Earlier this week as I headed through the doors of Northern Ireland's parliament buildings, a security guard joked with me: "No news for us?"
I replied that I was rather hoping they had some whispers of political gossip for me instead.
Unsurprisingly, things move slower at Stormont these days, after devolved government collapsed more than 500 days ago.
This weekend marks a new date in the history books as it sees Northern Ireland surpass Belgium for the longest period without a government in peacetime (Belgium lasted 541 days in the end).
As we previously reported, the unusual accolade won't break a new Guinness world record because some laws for Northern Ireland can still be passed by Westminster.
That being said, the stalemate means no new laws have been passed by the Northern Ireland Assembly, big decisions are stalled without ministers in place and there's been a total absence of debates in the assembly chamber for 19 months.
At Stormont, the lights are still on - but not everyone is home.
Assembly staff who found themselves without a role when devolution collapsed have been out-posted to other government departments and councils.
And with the 90 politicians mostly confined to their rooms overlooking the hill, or in many cases even preferring to work out of their constituency offices now, it feels like a political ghost town.
But there are still some glimmers of life within the walls of Parliament Buildings.
Despite the lack of law-making, it is still a popular spot for tourists, with up to 1,000 people being escorted through the building each week.
In the great hall, I joined a group of about 50 visitors being greeted by tour guide Simon, who has worked at the assembly for 17 years.
While some were surprised to hear Northern Ireland hasn't had a government in more than 500 days, others were well aware of the political problems.
One woman from Wicklow said: "Nineteen months is a long time, for the good of the people they should be trying to come to some sort of arrangement."
While another tourist who plans to make a return visit to Stormont next year joked: "Maybe the next time I come, they'll be back in business."
Eleven-year-old Matthew Moon from Houston, Texas, was one of the day's youngest visitors to Stormont.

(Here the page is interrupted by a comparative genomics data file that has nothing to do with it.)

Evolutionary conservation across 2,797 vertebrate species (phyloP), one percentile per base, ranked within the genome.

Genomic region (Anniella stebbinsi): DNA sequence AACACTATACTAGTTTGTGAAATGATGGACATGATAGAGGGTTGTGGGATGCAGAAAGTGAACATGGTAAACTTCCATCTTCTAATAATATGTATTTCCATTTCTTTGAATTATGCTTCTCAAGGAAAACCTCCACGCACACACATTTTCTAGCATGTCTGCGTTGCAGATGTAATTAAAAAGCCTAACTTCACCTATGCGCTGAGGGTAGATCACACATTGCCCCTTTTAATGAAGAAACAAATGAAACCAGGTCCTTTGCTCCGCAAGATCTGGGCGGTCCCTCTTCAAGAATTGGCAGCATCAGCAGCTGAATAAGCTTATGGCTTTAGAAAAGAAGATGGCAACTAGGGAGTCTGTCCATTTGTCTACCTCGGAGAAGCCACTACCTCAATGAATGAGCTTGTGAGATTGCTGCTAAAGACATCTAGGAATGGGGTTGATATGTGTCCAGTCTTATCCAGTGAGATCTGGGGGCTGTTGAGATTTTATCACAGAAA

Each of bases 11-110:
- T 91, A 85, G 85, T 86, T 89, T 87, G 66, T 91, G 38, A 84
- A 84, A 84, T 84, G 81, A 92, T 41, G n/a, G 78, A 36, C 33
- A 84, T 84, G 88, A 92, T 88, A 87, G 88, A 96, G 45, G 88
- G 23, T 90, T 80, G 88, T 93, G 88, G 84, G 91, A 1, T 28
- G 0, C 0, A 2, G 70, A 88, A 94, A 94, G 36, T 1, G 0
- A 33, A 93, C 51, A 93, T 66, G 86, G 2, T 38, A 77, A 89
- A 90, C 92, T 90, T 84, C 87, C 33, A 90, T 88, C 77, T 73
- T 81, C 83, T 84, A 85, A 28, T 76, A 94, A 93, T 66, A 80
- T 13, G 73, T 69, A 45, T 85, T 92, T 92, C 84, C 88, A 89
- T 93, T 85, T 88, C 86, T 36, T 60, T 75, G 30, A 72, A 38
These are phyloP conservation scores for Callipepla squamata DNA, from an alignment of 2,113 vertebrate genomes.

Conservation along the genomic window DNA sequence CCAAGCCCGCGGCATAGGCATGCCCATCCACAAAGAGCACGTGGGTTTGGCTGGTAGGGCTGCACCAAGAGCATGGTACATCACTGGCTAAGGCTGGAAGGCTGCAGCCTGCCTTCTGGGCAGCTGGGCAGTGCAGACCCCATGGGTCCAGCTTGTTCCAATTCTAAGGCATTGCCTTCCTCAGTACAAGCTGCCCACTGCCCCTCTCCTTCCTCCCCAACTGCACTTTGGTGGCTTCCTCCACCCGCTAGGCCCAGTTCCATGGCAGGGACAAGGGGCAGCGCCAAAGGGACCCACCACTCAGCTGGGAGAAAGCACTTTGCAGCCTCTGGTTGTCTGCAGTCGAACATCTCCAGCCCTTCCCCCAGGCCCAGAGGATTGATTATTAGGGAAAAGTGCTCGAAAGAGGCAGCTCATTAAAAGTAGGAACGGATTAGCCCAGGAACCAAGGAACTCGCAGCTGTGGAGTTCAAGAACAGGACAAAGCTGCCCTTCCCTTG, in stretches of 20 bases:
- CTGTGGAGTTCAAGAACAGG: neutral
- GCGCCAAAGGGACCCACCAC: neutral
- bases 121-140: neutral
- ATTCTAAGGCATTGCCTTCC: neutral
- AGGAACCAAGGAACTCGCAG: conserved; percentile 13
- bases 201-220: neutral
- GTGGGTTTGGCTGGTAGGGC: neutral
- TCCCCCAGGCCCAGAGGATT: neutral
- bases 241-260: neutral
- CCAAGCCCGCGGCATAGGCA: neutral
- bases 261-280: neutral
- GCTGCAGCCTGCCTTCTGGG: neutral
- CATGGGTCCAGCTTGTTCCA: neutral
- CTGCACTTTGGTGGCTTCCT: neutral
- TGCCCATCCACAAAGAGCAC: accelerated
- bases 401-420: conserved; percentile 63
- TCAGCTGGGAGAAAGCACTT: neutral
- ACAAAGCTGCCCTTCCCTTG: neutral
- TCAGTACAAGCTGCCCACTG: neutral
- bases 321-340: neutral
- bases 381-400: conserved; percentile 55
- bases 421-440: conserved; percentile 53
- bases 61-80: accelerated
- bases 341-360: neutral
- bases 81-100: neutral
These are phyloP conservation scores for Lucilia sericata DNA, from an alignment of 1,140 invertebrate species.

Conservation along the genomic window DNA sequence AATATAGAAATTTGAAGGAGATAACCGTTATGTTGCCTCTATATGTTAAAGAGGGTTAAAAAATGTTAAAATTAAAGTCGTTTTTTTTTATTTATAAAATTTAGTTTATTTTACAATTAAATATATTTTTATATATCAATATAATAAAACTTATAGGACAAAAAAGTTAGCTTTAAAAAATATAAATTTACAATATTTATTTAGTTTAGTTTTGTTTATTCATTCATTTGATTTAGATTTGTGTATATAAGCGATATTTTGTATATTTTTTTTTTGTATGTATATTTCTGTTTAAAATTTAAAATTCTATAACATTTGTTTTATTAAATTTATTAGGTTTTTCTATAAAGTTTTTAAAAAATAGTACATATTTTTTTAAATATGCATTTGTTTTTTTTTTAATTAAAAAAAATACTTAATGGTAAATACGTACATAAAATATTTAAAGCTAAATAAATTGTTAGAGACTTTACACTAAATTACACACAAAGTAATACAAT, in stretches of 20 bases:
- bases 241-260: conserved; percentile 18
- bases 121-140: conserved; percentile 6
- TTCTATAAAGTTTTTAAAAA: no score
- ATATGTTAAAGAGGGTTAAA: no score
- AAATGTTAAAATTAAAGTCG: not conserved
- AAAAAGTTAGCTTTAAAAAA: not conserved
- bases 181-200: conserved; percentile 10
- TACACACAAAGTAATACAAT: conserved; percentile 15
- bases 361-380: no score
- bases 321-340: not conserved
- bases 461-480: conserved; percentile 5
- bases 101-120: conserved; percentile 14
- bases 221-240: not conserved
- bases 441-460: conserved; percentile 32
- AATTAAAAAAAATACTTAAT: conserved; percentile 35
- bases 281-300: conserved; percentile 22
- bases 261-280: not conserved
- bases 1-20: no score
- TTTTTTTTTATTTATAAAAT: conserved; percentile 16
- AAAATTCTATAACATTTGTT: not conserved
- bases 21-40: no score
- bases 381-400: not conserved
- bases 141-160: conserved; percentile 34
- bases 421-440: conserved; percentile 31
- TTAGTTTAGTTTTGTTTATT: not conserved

While he wasn't up to speed on the political nuances, he said it had changed his opinion that Northern Ireland only had "the Titanic and Game of Thrones".
It's also not just tourists who come through the revolving doors every day: go behind the scenes and it's clear there are still things happening without the MLAs.
Maintaining the estate grounds, the assembly library and the building's various food outlets means there are staff with important jobs to do.
'One giant recess'
For David Lynn, who's been the head of building services for 13 years, the 19-month deadlock has allowed his team to complete an entire refurbishment of the roof.
"We can't make noise in the building while there's business taking place, so it's been a great opportunity to carry out a lot of work we've needed to do," he said.
"The building opened in 1932 so it's not terribly old compared to Westminster, but it's still old in terms of construction.
"Normally, recesses are an opportunity to carry out work in the building we can't do when there's parliamentary business going on, so up until now I've been treating this as one giant recess."
Carrying out repairs to Parliament Buildings is a challenge in itself, but it is going to take much more work to fix the political cracks at Stormont.
Anyone planning a visit in the near future is unlikely to catch a glimpse of a big debate or party press conference under way.
But at least the visitors I met at Stormont departed on their tour buses, having learned a more unusual fact about Northern Ireland's first prime minister, James Craig.
Tour guide Simon revealed that the late politician was "a large man, he was 6ft 7ins".
It could certainly be a tall order to get Stormont up and running again.